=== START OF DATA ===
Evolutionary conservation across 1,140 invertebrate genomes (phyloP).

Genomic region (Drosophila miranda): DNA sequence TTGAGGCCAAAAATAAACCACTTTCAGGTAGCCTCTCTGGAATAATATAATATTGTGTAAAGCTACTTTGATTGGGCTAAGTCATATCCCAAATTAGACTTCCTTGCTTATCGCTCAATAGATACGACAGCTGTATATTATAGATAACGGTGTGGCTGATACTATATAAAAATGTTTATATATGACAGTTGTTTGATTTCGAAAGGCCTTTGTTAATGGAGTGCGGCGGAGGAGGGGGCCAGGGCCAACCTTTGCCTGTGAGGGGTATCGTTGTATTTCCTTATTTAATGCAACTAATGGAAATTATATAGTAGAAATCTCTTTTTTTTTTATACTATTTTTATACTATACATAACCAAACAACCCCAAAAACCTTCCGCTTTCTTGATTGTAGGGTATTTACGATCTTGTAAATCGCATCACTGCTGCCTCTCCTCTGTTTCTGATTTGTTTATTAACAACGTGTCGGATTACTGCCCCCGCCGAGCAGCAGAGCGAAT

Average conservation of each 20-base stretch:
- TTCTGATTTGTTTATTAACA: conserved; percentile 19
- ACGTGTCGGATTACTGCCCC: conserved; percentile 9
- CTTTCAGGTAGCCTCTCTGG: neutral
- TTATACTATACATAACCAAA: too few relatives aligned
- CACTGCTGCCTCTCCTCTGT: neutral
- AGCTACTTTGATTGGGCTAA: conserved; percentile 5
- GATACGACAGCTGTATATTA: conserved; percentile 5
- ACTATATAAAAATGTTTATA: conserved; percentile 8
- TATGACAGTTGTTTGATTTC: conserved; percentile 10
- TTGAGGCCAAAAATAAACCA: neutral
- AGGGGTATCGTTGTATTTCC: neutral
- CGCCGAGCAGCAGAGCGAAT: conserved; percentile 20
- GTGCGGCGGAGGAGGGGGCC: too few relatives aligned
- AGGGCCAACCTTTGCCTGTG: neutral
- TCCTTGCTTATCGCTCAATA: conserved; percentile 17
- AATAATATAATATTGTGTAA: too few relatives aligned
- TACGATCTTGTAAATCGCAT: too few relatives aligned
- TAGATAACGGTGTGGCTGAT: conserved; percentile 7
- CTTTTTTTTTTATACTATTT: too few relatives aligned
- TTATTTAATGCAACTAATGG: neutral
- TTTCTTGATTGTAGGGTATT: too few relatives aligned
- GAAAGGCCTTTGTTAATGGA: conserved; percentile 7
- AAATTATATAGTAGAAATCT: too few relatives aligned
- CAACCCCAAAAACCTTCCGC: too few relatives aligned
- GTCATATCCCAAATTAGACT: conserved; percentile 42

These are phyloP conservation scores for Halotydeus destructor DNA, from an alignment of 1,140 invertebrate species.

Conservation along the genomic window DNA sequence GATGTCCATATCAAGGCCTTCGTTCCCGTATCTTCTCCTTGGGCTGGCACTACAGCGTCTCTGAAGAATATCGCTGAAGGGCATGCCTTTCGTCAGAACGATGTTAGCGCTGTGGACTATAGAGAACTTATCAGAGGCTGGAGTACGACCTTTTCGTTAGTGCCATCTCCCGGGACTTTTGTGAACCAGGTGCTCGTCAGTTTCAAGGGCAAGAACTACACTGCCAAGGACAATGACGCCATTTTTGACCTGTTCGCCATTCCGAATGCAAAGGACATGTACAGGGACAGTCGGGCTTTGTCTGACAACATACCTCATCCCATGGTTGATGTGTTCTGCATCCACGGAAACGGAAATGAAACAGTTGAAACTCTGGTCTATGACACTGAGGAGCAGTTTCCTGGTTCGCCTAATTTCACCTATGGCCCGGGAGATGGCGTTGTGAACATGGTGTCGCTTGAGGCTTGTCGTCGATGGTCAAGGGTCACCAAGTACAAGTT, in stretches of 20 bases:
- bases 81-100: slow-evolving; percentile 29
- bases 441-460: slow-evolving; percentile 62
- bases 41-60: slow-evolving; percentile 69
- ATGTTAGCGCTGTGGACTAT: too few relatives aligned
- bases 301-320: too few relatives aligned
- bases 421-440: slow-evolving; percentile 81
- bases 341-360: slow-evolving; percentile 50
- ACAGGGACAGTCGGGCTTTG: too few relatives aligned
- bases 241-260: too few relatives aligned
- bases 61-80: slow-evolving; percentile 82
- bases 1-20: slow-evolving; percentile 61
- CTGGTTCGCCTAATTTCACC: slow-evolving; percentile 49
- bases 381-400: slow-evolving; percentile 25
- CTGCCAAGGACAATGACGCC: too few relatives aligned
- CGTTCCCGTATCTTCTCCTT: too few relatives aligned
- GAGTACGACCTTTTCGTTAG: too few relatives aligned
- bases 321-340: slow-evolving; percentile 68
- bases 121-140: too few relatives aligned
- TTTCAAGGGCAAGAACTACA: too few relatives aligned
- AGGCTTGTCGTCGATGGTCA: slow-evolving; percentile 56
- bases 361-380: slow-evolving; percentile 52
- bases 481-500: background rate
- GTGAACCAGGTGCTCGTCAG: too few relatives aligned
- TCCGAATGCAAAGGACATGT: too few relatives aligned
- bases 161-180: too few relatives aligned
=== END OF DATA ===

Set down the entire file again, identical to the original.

Evolutionary conservation across 1,140 invertebrate genomes (phyloP).

Genomic region (Drosophila miranda): DNA sequence TTGAGGCCAAAAATAAACCACTTTCAGGTAGCCTCTCTGGAATAATATAATATTGTGTAAAGCTACTTTGATTGGGCTAAGTCATATCCCAAATTAGACTTCCTTGCTTATCGCTCAATAGATACGACAGCTGTATATTATAGATAACGGTGTGGCTGATACTATATAAAAATGTTTATATATGACAGTTGTTTGATTTCGAAAGGCCTTTGTTAATGGAGTGCGGCGGAGGAGGGGGCCAGGGCCAACCTTTGCCTGTGAGGGGTATCGTTGTATTTCCTTATTTAATGCAACTAATGGAAATTATATAGTAGAAATCTCTTTTTTTTTTATACTATTTTTATACTATACATAACCAAACAACCCCAAAAACCTTCCGCTTTCTTGATTGTAGGGTATTTACGATCTTGTAAATCGCATCACTGCTGCCTCTCCTCTGTTTCTGATTTGTTTATTAACAACGTGTCGGATTACTGCCCCCGCCGAGCAGCAGAGCGAAT

Average conservation of each 20-base stretch:
- TTCTGATTTGTTTATTAACA: conserved; percentile 19
- ACGTGTCGGATTACTGCCCC: conserved; percentile 9
- CTTTCAGGTAGCCTCTCTGG: neutral
- TTATACTATACATAACCAAA: too few relatives aligned
- CACTGCTGCCTCTCCTCTGT: neutral
- AGCTACTTTGATTGGGCTAA: conserved; percentile 5
- GATACGACAGCTGTATATTA: conserved; percentile 5
- ACTATATAAAAATGTTTATA: conserved; percentile 8
- TATGACAGTTGTTTGATTTC: conserved; percentile 10
- TTGAGGCCAAAAATAAACCA: neutral
- AGGGGTATCGTTGTATTTCC: neutral
- CGCCGAGCAGCAGAGCGAAT: conserved; percentile 20
- GTGCGGCGGAGGAGGGGGCC: too few relatives aligned
- AGGGCCAACCTTTGCCTGTG: neutral
- TCCTTGCTTATCGCTCAATA: conserved; percentile 17
- AATAATATAATATTGTGTAA: too few relatives aligned
- TACGATCTTGTAAATCGCAT: too few relatives aligned
- TAGATAACGGTGTGGCTGAT: conserved; percentile 7
- CTTTTTTTTTTATACTATTT: too few relatives aligned
- TTATTTAATGCAACTAATGG: neutral
- TTTCTTGATTGTAGGGTATT: too few relatives aligned
- GAAAGGCCTTTGTTAATGGA: conserved; percentile 7
- AAATTATATAGTAGAAATCT: too few relatives aligned
- CAACCCCAAAAACCTTCCGC: too few relatives aligned
- GTCATATCCCAAATTAGACT: conserved; percentile 42

These are phyloP conservation scores for Halotydeus destructor DNA, from an alignment of 1,140 invertebrate species.

Conservation along the genomic window DNA sequence GATGTCCATATCAAGGCCTTCGTTCCCGTATCTTCTCCTTGGGCTGGCACTACAGCGTCTCTGAAGAATATCGCTGAAGGGCATGCCTTTCGTCAGAACGATGTTAGCGCTGTGGACTATAGAGAACTTATCAGAGGCTGGAGTACGACCTTTTCGTTAGTGCCATCTCCCGGGACTTTTGTGAACCAGGTGCTCGTCAGTTTCAAGGGCAAGAACTACACTGCCAAGGACAATGACGCCATTTTTGACCTGTTCGCCATTCCGAATGCAAAGGACATGTACAGGGACAGTCGGGCTTTGTCTGACAACATACCTCATCCCATGGTTGATGTGTTCTGCATCCACGGAAACGGAAATGAAACAGTTGAAACTCTGGTCTATGACACTGAGGAGCAGTTTCCTGGTTCGCCTAATTTCACCTATGGCCCGGGAGATGGCGTTGTGAACATGGTGTCGCTTGAGGCTTGTCGTCGATGGTCAAGGGTCACCAAGTACAAGTT, in stretches of 20 bases:
- bases 81-100: slow-evolving; percentile 29
- bases 441-460: slow-evolving; percentile 62
- bases 41-60: slow-evolving; percentile 69
- ATGTTAGCGCTGTGGACTAT: too few relatives aligned
- bases 301-320: too few relatives aligned
- bases 421-440: slow-evolving; percentile 81
- bases 341-360: slow-evolving; percentile 50
- ACAGGGACAGTCGGGCTTTG: too few relatives aligned
- bases 241-260: too few relatives aligned
- bases 61-80: slow-evolving; percentile 82
- bases 1-20: slow-evolving; percentile 61
- CTGGTTCGCCTAATTTCACC: slow-evolving; percentile 49
- bases 381-400: slow-evolving; percentile 25
- CTGCCAAGGACAATGACGCC: too few relatives aligned
- CGTTCCCGTATCTTCTCCTT: too few relatives aligned
- GAGTACGACCTTTTCGTTAG: too few relatives aligned
- bases 321-340: slow-evolving; percentile 68
- bases 121-140: too few relatives aligned
- TTTCAAGGGCAAGAACTACA: too few relatives aligned
- AGGCTTGTCGTCGATGGTCA: slow-evolving; percentile 56
- bases 361-380: slow-evolving; percentile 52
- bases 481-500: background rate
- GTGAACCAGGTGCTCGTCAG: too few relatives aligned
- TCCGAATGCAAAGGACATGT: too few relatives aligned
- bases 161-180: too few relatives aligned